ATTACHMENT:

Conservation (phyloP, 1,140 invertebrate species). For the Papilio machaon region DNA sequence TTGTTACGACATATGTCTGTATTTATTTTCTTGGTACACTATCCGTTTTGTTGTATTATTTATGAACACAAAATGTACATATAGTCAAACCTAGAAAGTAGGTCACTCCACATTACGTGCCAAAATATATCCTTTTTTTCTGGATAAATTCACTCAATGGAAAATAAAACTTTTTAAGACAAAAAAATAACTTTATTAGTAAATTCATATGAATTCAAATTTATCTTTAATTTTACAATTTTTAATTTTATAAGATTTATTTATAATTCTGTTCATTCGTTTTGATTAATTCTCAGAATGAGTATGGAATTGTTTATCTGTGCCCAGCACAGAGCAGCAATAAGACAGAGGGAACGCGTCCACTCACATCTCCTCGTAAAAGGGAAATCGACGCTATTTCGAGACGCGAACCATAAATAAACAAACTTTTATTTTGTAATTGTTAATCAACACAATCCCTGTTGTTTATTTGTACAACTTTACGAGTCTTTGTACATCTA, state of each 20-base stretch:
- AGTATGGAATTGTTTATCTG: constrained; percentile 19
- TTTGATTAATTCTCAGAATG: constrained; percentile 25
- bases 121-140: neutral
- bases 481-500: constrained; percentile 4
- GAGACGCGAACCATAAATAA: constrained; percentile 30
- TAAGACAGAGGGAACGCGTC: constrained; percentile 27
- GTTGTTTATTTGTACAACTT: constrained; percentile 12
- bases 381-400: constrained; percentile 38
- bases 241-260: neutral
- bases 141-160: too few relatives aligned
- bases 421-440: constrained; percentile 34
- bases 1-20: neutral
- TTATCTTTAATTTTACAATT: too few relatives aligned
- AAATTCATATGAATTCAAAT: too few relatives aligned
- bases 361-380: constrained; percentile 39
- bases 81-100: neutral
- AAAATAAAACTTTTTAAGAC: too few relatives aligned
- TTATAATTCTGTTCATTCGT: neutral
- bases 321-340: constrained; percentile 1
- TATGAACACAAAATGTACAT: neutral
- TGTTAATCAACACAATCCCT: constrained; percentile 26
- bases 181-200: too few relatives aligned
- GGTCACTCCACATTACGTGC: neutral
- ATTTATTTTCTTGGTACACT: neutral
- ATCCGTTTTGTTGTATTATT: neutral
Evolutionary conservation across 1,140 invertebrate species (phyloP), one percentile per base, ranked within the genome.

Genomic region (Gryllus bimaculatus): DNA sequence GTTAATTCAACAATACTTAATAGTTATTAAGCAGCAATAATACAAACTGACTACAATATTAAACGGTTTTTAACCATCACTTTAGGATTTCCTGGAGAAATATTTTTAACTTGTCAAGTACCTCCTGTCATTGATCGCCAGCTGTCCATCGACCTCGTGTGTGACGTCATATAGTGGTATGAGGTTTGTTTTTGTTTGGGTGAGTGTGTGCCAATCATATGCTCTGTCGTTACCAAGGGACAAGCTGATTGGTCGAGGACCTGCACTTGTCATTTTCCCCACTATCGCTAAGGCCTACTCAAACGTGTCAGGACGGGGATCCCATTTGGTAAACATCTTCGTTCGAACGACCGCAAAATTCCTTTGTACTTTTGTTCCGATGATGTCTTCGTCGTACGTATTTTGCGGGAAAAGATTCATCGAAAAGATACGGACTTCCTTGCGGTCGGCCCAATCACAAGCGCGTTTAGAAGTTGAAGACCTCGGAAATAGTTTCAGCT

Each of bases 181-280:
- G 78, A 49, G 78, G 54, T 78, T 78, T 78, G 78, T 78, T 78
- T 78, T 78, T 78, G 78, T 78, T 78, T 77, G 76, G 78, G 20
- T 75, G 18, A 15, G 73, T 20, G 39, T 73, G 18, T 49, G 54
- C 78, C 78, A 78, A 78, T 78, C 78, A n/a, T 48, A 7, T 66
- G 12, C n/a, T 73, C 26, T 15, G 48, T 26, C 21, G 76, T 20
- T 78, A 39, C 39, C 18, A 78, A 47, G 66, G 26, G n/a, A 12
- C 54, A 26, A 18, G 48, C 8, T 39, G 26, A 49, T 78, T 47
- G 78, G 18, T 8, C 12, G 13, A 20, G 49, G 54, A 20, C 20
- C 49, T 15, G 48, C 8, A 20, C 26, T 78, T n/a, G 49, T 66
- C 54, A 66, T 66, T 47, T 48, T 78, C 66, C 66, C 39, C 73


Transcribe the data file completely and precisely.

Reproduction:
Conservation (phyloP, 1,140 invertebrate species). For the Papilio machaon region DNA sequence TTGTTACGACATATGTCTGTATTTATTTTCTTGGTACACTATCCGTTTTGTTGTATTATTTATGAACACAAAATGTACATATAGTCAAACCTAGAAAGTAGGTCACTCCACATTACGTGCCAAAATATATCCTTTTTTTCTGGATAAATTCACTCAATGGAAAATAAAACTTTTTAAGACAAAAAAATAACTTTATTAGTAAATTCATATGAATTCAAATTTATCTTTAATTTTACAATTTTTAATTTTATAAGATTTATTTATAATTCTGTTCATTCGTTTTGATTAATTCTCAGAATGAGTATGGAATTGTTTATCTGTGCCCAGCACAGAGCAGCAATAAGACAGAGGGAACGCGTCCACTCACATCTCCTCGTAAAAGGGAAATCGACGCTATTTCGAGACGCGAACCATAAATAAACAAACTTTTATTTTGTAATTGTTAATCAACACAATCCCTGTTGTTTATTTGTACAACTTTACGAGTCTTTGTACATCTA, state of each 20-base stretch:
- AGTATGGAATTGTTTATCTG: constrained; percentile 19
- TTTGATTAATTCTCAGAATG: constrained; percentile 25
- bases 121-140: neutral
- bases 481-500: constrained; percentile 4
- GAGACGCGAACCATAAATAA: constrained; percentile 30
- TAAGACAGAGGGAACGCGTC: constrained; percentile 27
- GTTGTTTATTTGTACAACTT: constrained; percentile 12
- bases 381-400: constrained; percentile 38
- bases 241-260: neutral
- bases 141-160: too few relatives aligned
- bases 421-440: constrained; percentile 34
- bases 1-20: neutral
- TTATCTTTAATTTTACAATT: too few relatives aligned
- AAATTCATATGAATTCAAAT: too few relatives aligned
- bases 361-380: constrained; percentile 39
- bases 81-100: neutral
- AAAATAAAACTTTTTAAGAC: too few relatives aligned
- TTATAATTCTGTTCATTCGT: neutral
- bases 321-340: constrained; percentile 1
- TATGAACACAAAATGTACAT: neutral
- TGTTAATCAACACAATCCCT: constrained; percentile 26
- bases 181-200: too few relatives aligned
- GGTCACTCCACATTACGTGC: neutral
- ATTTATTTTCTTGGTACACT: neutral
- ATCCGTTTTGTTGTATTATT: neutral
Evolutionary conservation across 1,140 invertebrate species (phyloP), one percentile per base, ranked within the genome.

Genomic region (Gryllus bimaculatus): DNA sequence GTTAATTCAACAATACTTAATAGTTATTAAGCAGCAATAATACAAACTGACTACAATATTAAACGGTTTTTAACCATCACTTTAGGATTTCCTGGAGAAATATTTTTAACTTGTCAAGTACCTCCTGTCATTGATCGCCAGCTGTCCATCGACCTCGTGTGTGACGTCATATAGTGGTATGAGGTTTGTTTTTGTTTGGGTGAGTGTGTGCCAATCATATGCTCTGTCGTTACCAAGGGACAAGCTGATTGGTCGAGGACCTGCACTTGTCATTTTCCCCACTATCGCTAAGGCCTACTCAAACGTGTCAGGACGGGGATCCCATTTGGTAAACATCTTCGTTCGAACGACCGCAAAATTCCTTTGTACTTTTGTTCCGATGATGTCTTCGTCGTACGTATTTTGCGGGAAAAGATTCATCGAAAAGATACGGACTTCCTTGCGGTCGGCCCAATCACAAGCGCGTTTAGAAGTTGAAGACCTCGGAAATAGTTTCAGCT

Each of bases 181-280:
- G 78, A 49, G 78, G 54, T 78, T 78, T 78, G 78, T 78, T 78
- T 78, T 78, T 78, G 78, T 78, T 78, T 77, G 76, G 78, G 20
- T 75, G 18, A 15, G 73, T 20, G 39, T 73, G 18, T 49, G 54
- C 78, C 78, A 78, A 78, T 78, C 78, A n/a, T 48, A 7, T 66
- G 12, C n/a, T 73, C 26, T 15, G 48, T 26, C 21, G 76, T 20
- T 78, A 39, C 39, C 18, A 78, A 47, G 66, G 26, G n/a, A 12
- C 54, A 26, A 18, G 48, C 8, T 39, G 26, A 49, T 78, T 47
- G 78, G 18, T 8, C 12, G 13, A 20, G 49, G 54, A 20, C 20
- C 49, T 15, G 48, C 8, A 20, C 26, T 78, T n/a, G 49, T 66
- C 54, A 66, T 66, T 47, T 48, T 78, C 66, C 66, C 39, C 73